Milestone Moments in Suffrage History
How women fought for the 19th Amendment and the right to vote
by Sarah Elizabeth Adler, AARP, August 14, 2020
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1792: A Vindication of the Rights of Woman is published
More than 50 years before the first National Women's Rights Convention is held in the United States, the English writer and philosopher Mary Wollstonecraft publishes A Vindication of the Rights of Woman, which argues in favor of women's education and participation in civic life.
Wollstonecraft inspires early American suffragists like Susan B. Anthony, who keeps a portrait of Wollstonecraft in her home and later republishes A Vindication in her feminist newspaper, The Revolution.
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1848: The suffrage movement is born at the Seneca Falls Convention
Organized by women's rights activists and abolitionists, including Elizabeth Cady Stanton and Lucretia Mott, the Seneca Falls Convention brings together approximately 300 participants in Seneca Falls, New York, to discuss “the social, civil, and religious conditions and rights of Women.”
The group votes on 11 resolutions, including one that calls for women's right to vote. Initially rejected by attendees, the eventual approval of the controversial suffrage resolution marks the beginning of the organized suffrage movement in the United States.
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1851: Sojourner Truth gives her “Ain't I a Woman?” speech
Sojourner Truth, who escaped from slavery in 1826, delivers her historic “Ain't I a Woman?” speech at the 1851 Women's Rights Convention in Akron, Ohio. Like Truth, many early suffrage supporters were also prominent abolitionists, including Frederick Douglass, who spoke at the Seneca Falls Convention in 1848 and continued to advocate for women's rights until his death.
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1866: The American Equal Rights Association is formed
Following the Civil War, the National Women's Rights Convention and the American Anti-Slavery Society merge to form the American Equal Rights Association with a mission to “secure Equal Rights to all American citizens, especially the Right of Suffrage, irrespective of race, color or sex.” Prominent members include Lucretia Mott, Susan B. Anthony and Elizabeth Cady Stanton.
In 1869, the organization splinters over disagreements about how to prioritize race and gender in the fight for voting rights. Two separate groups — the National Woman Suffrage Association (NWSA) and the American Woman Suffrage Association (AWSA) — are formed as a result.
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1872: Susan B. Anthony stands trial for voting
Susan B. Anthony is arrested and faces trial after leading a group of women to vote for Ulysses S. Grant in the 1872 presidential election (she is eventually fined). Anthony, who died in 1906, was among the generation of early suffragists who did not live to see the 19th Amendment become law.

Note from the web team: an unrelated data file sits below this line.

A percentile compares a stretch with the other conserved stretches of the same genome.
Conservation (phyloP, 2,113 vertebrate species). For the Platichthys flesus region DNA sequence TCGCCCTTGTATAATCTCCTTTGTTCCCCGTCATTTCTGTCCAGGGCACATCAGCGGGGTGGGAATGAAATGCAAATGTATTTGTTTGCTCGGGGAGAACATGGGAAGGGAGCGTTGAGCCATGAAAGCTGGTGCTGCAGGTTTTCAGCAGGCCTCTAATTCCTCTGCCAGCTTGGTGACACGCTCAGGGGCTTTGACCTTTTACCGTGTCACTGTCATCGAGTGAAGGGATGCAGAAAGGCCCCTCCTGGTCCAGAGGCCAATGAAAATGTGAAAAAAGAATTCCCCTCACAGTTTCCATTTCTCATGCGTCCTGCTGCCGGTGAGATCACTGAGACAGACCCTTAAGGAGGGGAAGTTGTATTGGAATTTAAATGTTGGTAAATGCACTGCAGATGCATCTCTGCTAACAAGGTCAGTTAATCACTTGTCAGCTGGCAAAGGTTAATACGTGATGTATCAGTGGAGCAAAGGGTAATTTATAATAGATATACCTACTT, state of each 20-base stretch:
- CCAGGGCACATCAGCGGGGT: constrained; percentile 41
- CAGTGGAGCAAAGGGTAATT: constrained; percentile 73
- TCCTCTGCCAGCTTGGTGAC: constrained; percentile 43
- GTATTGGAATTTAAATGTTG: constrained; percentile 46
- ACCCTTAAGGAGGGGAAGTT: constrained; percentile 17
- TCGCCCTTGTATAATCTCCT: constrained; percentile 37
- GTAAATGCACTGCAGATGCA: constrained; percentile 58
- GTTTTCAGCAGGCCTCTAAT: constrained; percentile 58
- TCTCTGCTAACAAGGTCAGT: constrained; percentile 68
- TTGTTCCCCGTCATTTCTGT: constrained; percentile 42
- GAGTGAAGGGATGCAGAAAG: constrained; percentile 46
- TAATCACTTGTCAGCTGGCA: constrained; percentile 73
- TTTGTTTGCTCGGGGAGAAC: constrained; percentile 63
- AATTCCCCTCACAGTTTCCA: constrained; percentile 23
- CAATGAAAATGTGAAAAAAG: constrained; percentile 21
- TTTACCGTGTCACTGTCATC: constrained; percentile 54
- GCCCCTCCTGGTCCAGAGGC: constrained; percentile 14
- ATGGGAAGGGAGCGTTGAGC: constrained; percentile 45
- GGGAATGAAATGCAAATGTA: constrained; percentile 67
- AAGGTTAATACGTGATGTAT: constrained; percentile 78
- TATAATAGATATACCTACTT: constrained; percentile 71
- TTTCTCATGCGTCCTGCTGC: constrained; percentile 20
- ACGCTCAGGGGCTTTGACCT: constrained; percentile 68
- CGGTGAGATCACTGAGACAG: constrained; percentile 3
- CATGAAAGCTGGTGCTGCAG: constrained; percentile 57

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1890: The National American Woman Suffrage Association is formed
The National Woman Suffrage Association (NWSA) and the American Woman Suffrage Association (AWSA) merge to form the National American Woman Suffrage Association (NAWSA).
NAWSA becomes the movement's main organization and focuses on securing voting rights for women on a state-by-state basis. Wyoming becomes the first state to do so, in 1890. By 1912, women will have the right to vote in nine other states.
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1896: Black activists found the National Association of Colored Women
Prominent Black suffragists and activists including Harriet Tubman, Mary Church Terrell, Ida B. Wells, and Frances E.W. Harper found the National Association of Colored Women (NACW), which unites Black women's groups from across the country with the motto “Lifting as We Climb.”
Often sidelined from the mainstream suffrage movement by white activists, NACW members work to support the suffrage effort and address issues like lynching and segregation. Now known as the National Association of Colored Women's Clubs, the organization remains active to this day.
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1913: The Woman's Suffrage Procession comes to Washington, D.C.
Thousands of demonstrators arrive in Washington, D.C., to take part in the Woman's Suffrage Procession the day before Woodrow Wilson's inauguration. Organized by the outspoken National Woman's Party founder Alice Paul and NAWSA, the procession is led by lawyer Inez Milhollan on horseback. Many women are injured after attacks by an angry opposition crowd, but no arrests are made.
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1917: The Silent Sentinels take a stand
The National Woman's Party becomes the first group to picket the White House when it stations “Silent Sentinels” — women bearing pro-suffrage signs — on Pennsylvania Avenue beginning in January 1917. Hundreds of Sentinels are ultimately arrested, and 168 serve jail time, including Paul, who initiates a hunger strike while imprisoned and is force-fed and threatened with confinement in an insane asylum.
Newspaper coverage of Paul's treatment helps bolster public support for suffrage, and political support soon follows: President Woodrow Wilson announces his support for suffrage in 1918.
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1920: Tennessee ratifies the 19th amendment
Following decades of activism and its passage in Congress in 1919, the 19th Amendment becomes law on August 18, 1920, when it is ratified in Tennessee. The amendment is certified and signed by the secretary of state on August 26, 1920.
Unchanged since it was first introduced in Congress in 1878, the amendment reads: “The right of citizens of the United States to vote shall not be denied or abridged by the United States or by any state on account of sex.”